Jenkins Scrub

21 Mar

Dear Reader:

There are tiny birds flitting through the canopy and squabbling in the bushes either side of the walking trail that snakes its way through the scrub. Occasionally they settle for just a second or two and feed on Autumn’s few remaining blossoms or probe for insects beneath the bark. The birds move quickly, giving me just a split second to focus and fire; which is my excuse for some of these images not being quite as sharp as I would like. However, they do give an accurate depiction of what searching for wildlife images in dense scrub, is really like.


Grey fantail



Treecreeper species



After walking across a small footbridge, I find a clearing and sit on a fallen log and wait in the shadows for ten minutes. Birds are still twittering deep in the bushes, heard but not seen; but most have moved on.


Crescent honeyeater



Jenkins scrub is a remnant area of the original bushland that once covered the Adelaide hills. The light sandy soil supports a wide range of shrubs, grasses and delicate flowers including native orchids. Tall eucalyptus trees complete the ecosystem which is traversed by a series of narrow trails.


Classic hills scrub



The scrub lies just off the Springton road, a pleasant 50k hills drive from the city. A lunch stop at the Bakehouse Tavern in Williamstown, just 10 Kms from the park’s entrance, is a good way to break up the drive. Or, you can buy a pies and cake at the bakery to snack by the old cemetery on the edge of the adjoining pine forest; somewhere to explore the personal histories the people who settled this region.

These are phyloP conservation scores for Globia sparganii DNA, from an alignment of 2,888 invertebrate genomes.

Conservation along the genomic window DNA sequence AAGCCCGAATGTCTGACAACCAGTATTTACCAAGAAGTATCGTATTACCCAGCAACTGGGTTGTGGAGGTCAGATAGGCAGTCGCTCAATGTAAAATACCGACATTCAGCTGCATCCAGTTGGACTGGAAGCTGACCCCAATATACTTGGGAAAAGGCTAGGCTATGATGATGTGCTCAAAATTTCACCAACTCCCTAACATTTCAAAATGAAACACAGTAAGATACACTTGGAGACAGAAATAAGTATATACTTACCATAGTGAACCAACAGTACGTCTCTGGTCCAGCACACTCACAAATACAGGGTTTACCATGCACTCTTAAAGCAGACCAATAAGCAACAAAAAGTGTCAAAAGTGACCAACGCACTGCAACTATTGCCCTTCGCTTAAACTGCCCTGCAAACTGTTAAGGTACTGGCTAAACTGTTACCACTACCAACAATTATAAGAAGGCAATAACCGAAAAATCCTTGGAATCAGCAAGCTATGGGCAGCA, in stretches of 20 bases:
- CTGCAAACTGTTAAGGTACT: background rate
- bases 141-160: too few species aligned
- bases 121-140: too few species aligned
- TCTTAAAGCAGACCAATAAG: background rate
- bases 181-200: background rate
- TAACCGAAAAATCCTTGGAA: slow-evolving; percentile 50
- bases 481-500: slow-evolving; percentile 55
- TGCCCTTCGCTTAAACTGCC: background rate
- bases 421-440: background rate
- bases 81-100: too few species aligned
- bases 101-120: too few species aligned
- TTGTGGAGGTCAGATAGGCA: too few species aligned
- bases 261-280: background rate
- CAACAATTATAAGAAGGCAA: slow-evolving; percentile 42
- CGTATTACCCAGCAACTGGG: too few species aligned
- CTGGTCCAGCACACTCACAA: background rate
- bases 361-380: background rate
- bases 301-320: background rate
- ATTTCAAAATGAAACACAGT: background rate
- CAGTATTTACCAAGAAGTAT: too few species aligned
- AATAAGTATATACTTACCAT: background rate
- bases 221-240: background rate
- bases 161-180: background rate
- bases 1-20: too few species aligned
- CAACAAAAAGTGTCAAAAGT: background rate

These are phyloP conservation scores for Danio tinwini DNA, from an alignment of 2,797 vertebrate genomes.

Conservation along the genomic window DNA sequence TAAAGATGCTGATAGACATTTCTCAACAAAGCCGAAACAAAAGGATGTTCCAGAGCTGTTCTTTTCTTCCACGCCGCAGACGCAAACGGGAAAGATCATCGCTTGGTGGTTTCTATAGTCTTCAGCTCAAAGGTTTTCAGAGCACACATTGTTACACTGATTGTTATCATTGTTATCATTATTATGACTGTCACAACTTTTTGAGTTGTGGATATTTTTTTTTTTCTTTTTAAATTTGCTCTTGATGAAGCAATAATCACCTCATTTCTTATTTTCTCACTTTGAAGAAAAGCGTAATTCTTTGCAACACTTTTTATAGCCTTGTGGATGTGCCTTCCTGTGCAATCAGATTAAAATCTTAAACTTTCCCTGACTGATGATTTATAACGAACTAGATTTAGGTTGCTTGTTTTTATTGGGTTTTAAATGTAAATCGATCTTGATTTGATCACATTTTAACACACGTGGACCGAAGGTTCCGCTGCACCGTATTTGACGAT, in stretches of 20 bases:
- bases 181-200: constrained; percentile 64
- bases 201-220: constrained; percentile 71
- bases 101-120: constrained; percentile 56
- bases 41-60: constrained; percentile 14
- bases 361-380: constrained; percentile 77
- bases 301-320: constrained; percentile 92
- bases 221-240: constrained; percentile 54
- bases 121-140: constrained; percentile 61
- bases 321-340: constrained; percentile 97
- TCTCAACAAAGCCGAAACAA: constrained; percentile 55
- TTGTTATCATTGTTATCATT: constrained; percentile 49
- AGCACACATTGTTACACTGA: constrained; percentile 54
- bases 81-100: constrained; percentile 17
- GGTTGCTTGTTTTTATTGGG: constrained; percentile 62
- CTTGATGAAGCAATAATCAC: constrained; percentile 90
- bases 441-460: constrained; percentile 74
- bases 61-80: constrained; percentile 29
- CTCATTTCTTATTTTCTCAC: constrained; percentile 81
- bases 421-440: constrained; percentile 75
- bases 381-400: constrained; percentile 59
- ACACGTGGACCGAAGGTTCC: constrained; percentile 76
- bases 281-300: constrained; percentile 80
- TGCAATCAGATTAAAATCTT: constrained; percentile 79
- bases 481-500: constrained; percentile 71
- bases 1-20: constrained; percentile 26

Pub at Williamstown



Graveyard from the old church



Hefting my long lens from the pack I continue my walk. The understory is littered with leaves and fallen branches which provide a home for a plethora of insect and retile species. There are quite a few butterflies in the area and every so often one settles in the leaf litter. They seem to spread their wings a couple of times then rest them upright exposing only the underneath which blend perfectly with the bleached leaves and twigs.


Meadow argus butterfly…..brilliant camouflage



Another hour’s walking produces a few more images, shot at long range, and a memorable encounter with a pair of kangaroos which are feeding deep in the bush. I try for a better angle to get a clear shot but they quickly hop into deeper cover. By the time I reach the car it is a welcome refuge as some large bush flies have emerged in the late afternoon and the insect repellent is in the glove box.

adel rosella

Adelaide rosella



Just as I am about to turn on the engine I hear the shrill call of rosellas. Luck is with me and the birds settle in a gum tree just within camera range of the car. Three quick frames and my day ends on a high or so I think. It turns out that the 2 Km drive back along the dirt to the Springton road has a final surprise; three young emus feeding in a field of stubble just a ‘stone’s throw’ from the roadside.

IMG_6384 edit 1

Emus at dusk



Until our next adventure


Author in the office




2 Responses to “Jenkins Scrub”

  1. studentat50lisa October 13, 2016 at 6:37 am #

    i like your website. i came here after seeing some very tiny finches on reeds at port noarlunga trying to find out what they are.

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